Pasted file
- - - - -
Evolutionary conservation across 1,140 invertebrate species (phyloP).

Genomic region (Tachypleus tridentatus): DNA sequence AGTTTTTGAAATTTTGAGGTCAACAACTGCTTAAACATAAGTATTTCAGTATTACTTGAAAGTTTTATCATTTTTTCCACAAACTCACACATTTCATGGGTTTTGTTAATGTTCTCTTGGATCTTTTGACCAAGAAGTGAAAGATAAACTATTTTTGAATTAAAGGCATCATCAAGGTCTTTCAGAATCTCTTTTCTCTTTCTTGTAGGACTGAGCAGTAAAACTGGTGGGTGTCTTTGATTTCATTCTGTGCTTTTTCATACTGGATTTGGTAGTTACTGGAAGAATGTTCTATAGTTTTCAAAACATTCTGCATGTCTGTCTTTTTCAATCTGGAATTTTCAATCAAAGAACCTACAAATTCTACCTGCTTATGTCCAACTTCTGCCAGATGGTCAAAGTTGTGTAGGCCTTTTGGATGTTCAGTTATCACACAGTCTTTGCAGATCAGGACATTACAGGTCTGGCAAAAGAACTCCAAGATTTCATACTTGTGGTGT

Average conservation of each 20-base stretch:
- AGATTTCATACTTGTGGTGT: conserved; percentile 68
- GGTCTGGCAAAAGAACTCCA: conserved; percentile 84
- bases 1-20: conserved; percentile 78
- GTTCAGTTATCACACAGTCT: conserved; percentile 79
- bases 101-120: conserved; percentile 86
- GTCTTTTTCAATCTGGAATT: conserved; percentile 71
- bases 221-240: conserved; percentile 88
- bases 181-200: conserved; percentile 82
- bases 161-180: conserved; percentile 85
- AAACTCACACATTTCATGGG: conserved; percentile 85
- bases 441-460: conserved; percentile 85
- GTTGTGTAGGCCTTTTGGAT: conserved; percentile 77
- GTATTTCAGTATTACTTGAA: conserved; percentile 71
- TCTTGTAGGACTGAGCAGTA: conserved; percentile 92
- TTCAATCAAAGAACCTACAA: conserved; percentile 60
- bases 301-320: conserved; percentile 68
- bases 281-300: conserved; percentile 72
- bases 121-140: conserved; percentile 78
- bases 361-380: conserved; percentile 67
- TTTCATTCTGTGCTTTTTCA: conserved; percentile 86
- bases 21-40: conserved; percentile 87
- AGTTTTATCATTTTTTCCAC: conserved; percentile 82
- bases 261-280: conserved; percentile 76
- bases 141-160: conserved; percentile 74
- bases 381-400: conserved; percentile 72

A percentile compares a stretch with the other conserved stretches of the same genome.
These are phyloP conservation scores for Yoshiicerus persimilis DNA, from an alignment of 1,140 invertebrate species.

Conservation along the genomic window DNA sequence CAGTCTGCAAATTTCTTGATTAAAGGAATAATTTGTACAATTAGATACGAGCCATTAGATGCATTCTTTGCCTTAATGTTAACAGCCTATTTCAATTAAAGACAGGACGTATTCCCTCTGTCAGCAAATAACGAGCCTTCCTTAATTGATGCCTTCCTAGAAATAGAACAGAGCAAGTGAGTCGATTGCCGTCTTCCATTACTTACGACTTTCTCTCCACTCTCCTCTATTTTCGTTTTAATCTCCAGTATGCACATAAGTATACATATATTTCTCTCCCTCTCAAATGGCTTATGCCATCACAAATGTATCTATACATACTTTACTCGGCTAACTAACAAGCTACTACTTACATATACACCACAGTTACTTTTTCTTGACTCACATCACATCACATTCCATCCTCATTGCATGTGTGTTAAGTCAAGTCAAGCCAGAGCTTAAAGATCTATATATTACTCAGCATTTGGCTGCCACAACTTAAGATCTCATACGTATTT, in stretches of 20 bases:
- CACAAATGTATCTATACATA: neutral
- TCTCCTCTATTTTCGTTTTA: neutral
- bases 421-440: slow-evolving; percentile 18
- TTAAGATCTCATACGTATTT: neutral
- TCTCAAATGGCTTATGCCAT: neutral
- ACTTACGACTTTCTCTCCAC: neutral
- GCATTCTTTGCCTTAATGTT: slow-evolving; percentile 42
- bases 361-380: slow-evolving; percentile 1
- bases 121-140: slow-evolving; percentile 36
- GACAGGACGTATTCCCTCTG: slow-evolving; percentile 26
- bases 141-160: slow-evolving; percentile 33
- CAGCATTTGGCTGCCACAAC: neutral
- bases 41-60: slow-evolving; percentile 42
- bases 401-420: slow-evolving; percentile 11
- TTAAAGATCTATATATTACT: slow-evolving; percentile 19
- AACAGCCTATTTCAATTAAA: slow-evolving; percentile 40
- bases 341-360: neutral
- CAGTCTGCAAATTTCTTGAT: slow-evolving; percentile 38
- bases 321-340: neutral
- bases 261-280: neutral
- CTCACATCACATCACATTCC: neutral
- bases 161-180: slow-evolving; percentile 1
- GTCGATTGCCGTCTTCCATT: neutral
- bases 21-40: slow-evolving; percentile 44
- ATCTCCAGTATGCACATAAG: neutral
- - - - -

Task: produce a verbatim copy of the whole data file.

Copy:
Evolutionary conservation across 1,140 invertebrate species (phyloP).

Genomic region (Tachypleus tridentatus): DNA sequence AGTTTTTGAAATTTTGAGGTCAACAACTGCTTAAACATAAGTATTTCAGTATTACTTGAAAGTTTTATCATTTTTTCCACAAACTCACACATTTCATGGGTTTTGTTAATGTTCTCTTGGATCTTTTGACCAAGAAGTGAAAGATAAACTATTTTTGAATTAAAGGCATCATCAAGGTCTTTCAGAATCTCTTTTCTCTTTCTTGTAGGACTGAGCAGTAAAACTGGTGGGTGTCTTTGATTTCATTCTGTGCTTTTTCATACTGGATTTGGTAGTTACTGGAAGAATGTTCTATAGTTTTCAAAACATTCTGCATGTCTGTCTTTTTCAATCTGGAATTTTCAATCAAAGAACCTACAAATTCTACCTGCTTATGTCCAACTTCTGCCAGATGGTCAAAGTTGTGTAGGCCTTTTGGATGTTCAGTTATCACACAGTCTTTGCAGATCAGGACATTACAGGTCTGGCAAAAGAACTCCAAGATTTCATACTTGTGGTGT

Average conservation of each 20-base stretch:
- AGATTTCATACTTGTGGTGT: conserved; percentile 68
- GGTCTGGCAAAAGAACTCCA: conserved; percentile 84
- bases 1-20: conserved; percentile 78
- GTTCAGTTATCACACAGTCT: conserved; percentile 79
- bases 101-120: conserved; percentile 86
- GTCTTTTTCAATCTGGAATT: conserved; percentile 71
- bases 221-240: conserved; percentile 88
- bases 181-200: conserved; percentile 82
- bases 161-180: conserved; percentile 85
- AAACTCACACATTTCATGGG: conserved; percentile 85
- bases 441-460: conserved; percentile 85
- GTTGTGTAGGCCTTTTGGAT: conserved; percentile 77
- GTATTTCAGTATTACTTGAA: conserved; percentile 71
- TCTTGTAGGACTGAGCAGTA: conserved; percentile 92
- TTCAATCAAAGAACCTACAA: conserved; percentile 60
- bases 301-320: conserved; percentile 68
- bases 281-300: conserved; percentile 72
- bases 121-140: conserved; percentile 78
- bases 361-380: conserved; percentile 67
- TTTCATTCTGTGCTTTTTCA: conserved; percentile 86
- bases 21-40: conserved; percentile 87
- AGTTTTATCATTTTTTCCAC: conserved; percentile 82
- bases 261-280: conserved; percentile 76
- bases 141-160: conserved; percentile 74
- bases 381-400: conserved; percentile 72

A percentile compares a stretch with the other conserved stretches of the same genome.
These are phyloP conservation scores for Yoshiicerus persimilis DNA, from an alignment of 1,140 invertebrate species.

Conservation along the genomic window DNA sequence CAGTCTGCAAATTTCTTGATTAAAGGAATAATTTGTACAATTAGATACGAGCCATTAGATGCATTCTTTGCCTTAATGTTAACAGCCTATTTCAATTAAAGACAGGACGTATTCCCTCTGTCAGCAAATAACGAGCCTTCCTTAATTGATGCCTTCCTAGAAATAGAACAGAGCAAGTGAGTCGATTGCCGTCTTCCATTACTTACGACTTTCTCTCCACTCTCCTCTATTTTCGTTTTAATCTCCAGTATGCACATAAGTATACATATATTTCTCTCCCTCTCAAATGGCTTATGCCATCACAAATGTATCTATACATACTTTACTCGGCTAACTAACAAGCTACTACTTACATATACACCACAGTTACTTTTTCTTGACTCACATCACATCACATTCCATCCTCATTGCATGTGTGTTAAGTCAAGTCAAGCCAGAGCTTAAAGATCTATATATTACTCAGCATTTGGCTGCCACAACTTAAGATCTCATACGTATTT, in stretches of 20 bases:
- CACAAATGTATCTATACATA: neutral
- TCTCCTCTATTTTCGTTTTA: neutral
- bases 421-440: slow-evolving; percentile 18
- TTAAGATCTCATACGTATTT: neutral
- TCTCAAATGGCTTATGCCAT: neutral
- ACTTACGACTTTCTCTCCAC: neutral
- GCATTCTTTGCCTTAATGTT: slow-evolving; percentile 42
- bases 361-380: slow-evolving; percentile 1
- bases 121-140: slow-evolving; percentile 36
- GACAGGACGTATTCCCTCTG: slow-evolving; percentile 26
- bases 141-160: slow-evolving; percentile 33
- CAGCATTTGGCTGCCACAAC: neutral
- bases 41-60: slow-evolving; percentile 42
- bases 401-420: slow-evolving; percentile 11
- TTAAAGATCTATATATTACT: slow-evolving; percentile 19
- AACAGCCTATTTCAATTAAA: slow-evolving; percentile 40
- bases 341-360: neutral
- CAGTCTGCAAATTTCTTGAT: slow-evolving; percentile 38
- bases 321-340: neutral
- bases 261-280: neutral
- CTCACATCACATCACATTCC: neutral
- bases 161-180: slow-evolving; percentile 1
- GTCGATTGCCGTCTTCCATT: neutral
- bases 21-40: slow-evolving; percentile 44
- ATCTCCAGTATGCACATAAG: neutral